HDP normalizes both Kurdish and Turkish politics

HDP normalizes both Kurdish and Turkish politics

The Peoples’ Democratic Party (HDP), which is focused on the Kurdish problem, announced its election manifesto on April 21 in Istanbul with the aim of surpassing the unfair 10 percent national threshold in the Turkish election system.

The threshold, the highest in the world, was brought into effect after the military coup in 1980 in order to stop socialist, Islamist and Kurdish parties from getting into parliament. It was the Welfare Party first which broke that chain; the Justice and Development Party (AK Parti) followed in their footsteps to take power in 2002. Ironically enough, the AK Parti, which has ruled the country since, is happy with the 10 percent threshold (which it used to complain about when it was the opposition) in the name of the same justification as the military: political stability.

Now it is the HDP’s turn to break that threshold to get into the parliament with an influential presence. Kurdish-focused parties so far have acted more or less like a parliamentary front for the outlawed Kurdistan Workers’ Party (PKK), which started an armed campaign in 1984 with the aim of carving out an independent Kurdish state from Turkey, Iran, Iraq and Syria that has claimed some 40,000 lives so far. But those parties never exceeded 6 percent of the votes at best. In order to bypass the trap, the predecessors of the HDP used to run “independents,” meaning unofficial party candidates in the predominantly Kurdish-populated east and southeast of the country, being elected with an unfair vote/representation rate and reunited under the party emblem after taking their oaths in parliament.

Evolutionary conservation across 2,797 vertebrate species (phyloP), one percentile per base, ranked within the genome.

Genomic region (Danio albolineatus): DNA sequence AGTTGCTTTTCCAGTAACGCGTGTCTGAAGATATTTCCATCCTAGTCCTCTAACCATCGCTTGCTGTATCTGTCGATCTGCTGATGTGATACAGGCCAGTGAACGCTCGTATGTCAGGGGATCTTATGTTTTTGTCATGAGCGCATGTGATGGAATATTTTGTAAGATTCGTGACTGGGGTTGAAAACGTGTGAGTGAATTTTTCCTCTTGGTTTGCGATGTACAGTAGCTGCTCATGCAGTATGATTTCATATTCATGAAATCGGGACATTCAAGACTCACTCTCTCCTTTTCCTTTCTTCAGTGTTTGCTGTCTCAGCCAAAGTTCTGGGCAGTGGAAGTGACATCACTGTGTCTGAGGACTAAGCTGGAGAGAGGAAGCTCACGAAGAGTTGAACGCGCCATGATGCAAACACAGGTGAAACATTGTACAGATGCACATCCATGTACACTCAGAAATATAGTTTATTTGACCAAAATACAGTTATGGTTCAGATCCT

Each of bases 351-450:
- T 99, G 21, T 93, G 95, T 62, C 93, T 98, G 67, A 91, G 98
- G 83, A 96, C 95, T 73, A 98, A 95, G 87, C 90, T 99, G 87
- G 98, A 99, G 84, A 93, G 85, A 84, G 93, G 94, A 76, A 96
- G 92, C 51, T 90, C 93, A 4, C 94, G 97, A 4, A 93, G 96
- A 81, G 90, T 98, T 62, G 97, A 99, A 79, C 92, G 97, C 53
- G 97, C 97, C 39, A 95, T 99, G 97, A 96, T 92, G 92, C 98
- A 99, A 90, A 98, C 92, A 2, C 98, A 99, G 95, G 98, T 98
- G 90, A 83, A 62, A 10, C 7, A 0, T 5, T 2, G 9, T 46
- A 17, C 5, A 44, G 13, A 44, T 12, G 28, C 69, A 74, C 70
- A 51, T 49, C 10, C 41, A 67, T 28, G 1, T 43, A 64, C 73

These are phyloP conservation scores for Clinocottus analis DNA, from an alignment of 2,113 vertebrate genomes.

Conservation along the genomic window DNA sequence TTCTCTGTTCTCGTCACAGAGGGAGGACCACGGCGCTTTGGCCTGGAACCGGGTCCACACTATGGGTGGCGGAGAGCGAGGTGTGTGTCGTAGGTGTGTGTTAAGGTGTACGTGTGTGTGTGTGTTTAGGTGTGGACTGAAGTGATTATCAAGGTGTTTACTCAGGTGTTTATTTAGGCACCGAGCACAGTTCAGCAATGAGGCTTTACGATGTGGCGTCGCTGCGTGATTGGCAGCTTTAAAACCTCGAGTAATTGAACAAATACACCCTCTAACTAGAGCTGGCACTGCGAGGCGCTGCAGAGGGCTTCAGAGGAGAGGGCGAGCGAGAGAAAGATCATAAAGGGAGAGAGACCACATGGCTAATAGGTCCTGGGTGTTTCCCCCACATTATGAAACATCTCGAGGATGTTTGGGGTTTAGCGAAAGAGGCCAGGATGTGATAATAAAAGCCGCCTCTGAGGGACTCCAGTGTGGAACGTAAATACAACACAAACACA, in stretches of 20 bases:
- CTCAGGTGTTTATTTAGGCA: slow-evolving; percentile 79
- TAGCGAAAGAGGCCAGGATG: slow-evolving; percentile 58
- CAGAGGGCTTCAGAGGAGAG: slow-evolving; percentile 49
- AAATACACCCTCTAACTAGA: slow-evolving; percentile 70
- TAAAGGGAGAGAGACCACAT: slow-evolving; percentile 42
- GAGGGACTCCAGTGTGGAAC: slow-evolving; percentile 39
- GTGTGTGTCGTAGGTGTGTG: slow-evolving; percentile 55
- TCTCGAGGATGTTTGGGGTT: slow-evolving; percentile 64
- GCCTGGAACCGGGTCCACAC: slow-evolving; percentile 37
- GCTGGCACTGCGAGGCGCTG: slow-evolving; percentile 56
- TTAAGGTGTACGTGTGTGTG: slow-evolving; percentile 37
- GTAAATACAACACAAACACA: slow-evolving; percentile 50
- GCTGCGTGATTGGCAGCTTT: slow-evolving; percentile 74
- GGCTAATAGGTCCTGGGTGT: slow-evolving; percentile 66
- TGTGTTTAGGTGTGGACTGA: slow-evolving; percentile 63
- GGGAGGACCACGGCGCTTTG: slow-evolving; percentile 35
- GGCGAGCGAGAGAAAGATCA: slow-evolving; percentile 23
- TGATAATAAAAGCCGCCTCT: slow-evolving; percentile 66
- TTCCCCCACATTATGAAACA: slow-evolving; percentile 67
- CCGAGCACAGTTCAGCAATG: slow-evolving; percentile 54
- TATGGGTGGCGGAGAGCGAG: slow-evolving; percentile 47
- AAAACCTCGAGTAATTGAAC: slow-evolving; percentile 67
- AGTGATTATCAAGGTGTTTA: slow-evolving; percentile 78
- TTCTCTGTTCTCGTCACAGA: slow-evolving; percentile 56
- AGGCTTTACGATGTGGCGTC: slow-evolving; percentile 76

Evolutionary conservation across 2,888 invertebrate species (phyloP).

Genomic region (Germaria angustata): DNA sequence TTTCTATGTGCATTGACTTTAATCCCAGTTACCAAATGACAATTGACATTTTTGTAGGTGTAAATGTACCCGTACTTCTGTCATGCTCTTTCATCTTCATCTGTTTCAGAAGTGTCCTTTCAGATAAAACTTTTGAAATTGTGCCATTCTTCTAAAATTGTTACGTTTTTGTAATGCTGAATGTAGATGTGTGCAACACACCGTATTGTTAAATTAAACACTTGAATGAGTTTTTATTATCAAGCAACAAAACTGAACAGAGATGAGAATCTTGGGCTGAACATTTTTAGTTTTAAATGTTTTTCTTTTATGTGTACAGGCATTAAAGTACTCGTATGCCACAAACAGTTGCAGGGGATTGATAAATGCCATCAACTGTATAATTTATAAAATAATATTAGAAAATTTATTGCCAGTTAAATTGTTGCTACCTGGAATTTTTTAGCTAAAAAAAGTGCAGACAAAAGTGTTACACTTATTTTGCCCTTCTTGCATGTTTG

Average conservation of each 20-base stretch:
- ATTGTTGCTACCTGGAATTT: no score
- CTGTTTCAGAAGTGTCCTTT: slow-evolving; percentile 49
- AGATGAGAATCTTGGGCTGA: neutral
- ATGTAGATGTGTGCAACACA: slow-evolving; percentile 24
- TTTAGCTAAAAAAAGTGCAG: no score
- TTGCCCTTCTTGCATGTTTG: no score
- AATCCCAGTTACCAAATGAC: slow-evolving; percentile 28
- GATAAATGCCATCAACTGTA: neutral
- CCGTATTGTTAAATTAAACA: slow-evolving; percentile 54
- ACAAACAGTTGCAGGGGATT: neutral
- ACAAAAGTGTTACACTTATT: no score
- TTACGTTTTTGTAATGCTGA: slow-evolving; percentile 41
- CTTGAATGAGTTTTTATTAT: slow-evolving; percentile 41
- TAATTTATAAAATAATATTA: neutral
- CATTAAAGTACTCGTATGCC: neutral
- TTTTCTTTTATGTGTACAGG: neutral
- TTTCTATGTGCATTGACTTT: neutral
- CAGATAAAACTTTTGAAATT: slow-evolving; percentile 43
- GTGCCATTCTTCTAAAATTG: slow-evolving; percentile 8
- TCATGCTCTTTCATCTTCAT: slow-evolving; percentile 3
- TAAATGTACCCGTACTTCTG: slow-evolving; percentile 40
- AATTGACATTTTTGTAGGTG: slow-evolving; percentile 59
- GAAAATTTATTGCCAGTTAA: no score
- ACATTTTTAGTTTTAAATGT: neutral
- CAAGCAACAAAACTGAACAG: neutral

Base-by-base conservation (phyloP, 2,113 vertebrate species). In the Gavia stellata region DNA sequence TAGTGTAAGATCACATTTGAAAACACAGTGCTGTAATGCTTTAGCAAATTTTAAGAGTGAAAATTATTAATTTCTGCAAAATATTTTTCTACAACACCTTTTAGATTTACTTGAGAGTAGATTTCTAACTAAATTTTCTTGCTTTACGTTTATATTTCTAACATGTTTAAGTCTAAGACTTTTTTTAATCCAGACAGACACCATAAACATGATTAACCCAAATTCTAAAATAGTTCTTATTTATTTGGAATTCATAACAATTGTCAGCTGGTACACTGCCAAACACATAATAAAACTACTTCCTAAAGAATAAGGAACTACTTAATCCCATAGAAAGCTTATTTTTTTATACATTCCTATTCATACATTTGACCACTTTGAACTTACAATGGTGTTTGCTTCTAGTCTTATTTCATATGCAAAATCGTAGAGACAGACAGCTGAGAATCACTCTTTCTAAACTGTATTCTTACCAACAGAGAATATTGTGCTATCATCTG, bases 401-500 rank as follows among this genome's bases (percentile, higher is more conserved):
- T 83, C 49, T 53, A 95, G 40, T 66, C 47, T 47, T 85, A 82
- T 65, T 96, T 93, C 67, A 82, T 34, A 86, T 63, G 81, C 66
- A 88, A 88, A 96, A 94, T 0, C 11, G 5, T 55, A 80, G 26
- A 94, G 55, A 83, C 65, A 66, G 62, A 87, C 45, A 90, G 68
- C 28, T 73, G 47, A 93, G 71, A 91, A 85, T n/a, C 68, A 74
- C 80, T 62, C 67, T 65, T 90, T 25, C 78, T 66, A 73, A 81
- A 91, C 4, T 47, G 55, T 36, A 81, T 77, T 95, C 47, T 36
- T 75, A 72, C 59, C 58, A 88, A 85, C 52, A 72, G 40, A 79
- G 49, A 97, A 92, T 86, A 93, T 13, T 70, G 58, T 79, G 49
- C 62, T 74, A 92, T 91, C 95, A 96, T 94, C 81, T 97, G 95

An initiative of President (then-Prime Minister) Tayyip Erdoğan started dialogue with Abdullah Öcalan, the imprisoned leader of the PKK, via the National Intelligence Organization (MİT) in 2012 in pursuit of solving the chronic Kurdish problem. Along the way, Öcalan proposed another party which would not only deal with the Kurdish cause but also with democratization goals to embrace Turkish socialists (who could not create strong political parties after the military coup), democrats and liberals who had respect for more Kurdish rights and would no longer promote Kurdish independence but a democratic Turkey.

That has proved to be a good idea so far. With that formula, Selahattin Demirtaş, the co-chairman of the HDP, managed to attract 9.8 percent of the votes in the 2014 presidential elections, which encouraged them to challenge the 10 percent threshold; the difference in the number of seats through “independent” deputies or direct representation is almost twofold. In the meantime, Öcalan called the PKK to consider disarmament.

In the election manifest read April 20 by Demirtaş and co-chairwoman Figen Yüksekdağ, a Turkish socialist the HDP hopes to gain votes through beyond its Kurdish grassroots, they have attempted to attract votes from the mainstream opposition parties by underlining their opposition to the strong presidency that Erdoğan wants to bring in with sufficient AK Parti votes after the June 7 elections; that would be impossible (mathematically) anyway if the HDP exceeds the threshold.

Without the HDP, perhaps the social democratic opposition Republican People’s Party (CHP) would not be that explicit about a solution to Kurdish problem and the AK Parti would not be criticized so much for “forgetting” (according to Prime Minister Ahmet Davutoğlu) to include the “Kurdish solution” in their election manifesto. (They “inserted” it yesterday.)

It is not clear whether the HDP will break the 10 percent threshold on June 7, but it has already normalized and enriched Turkish politics and Kurdish politics, as well.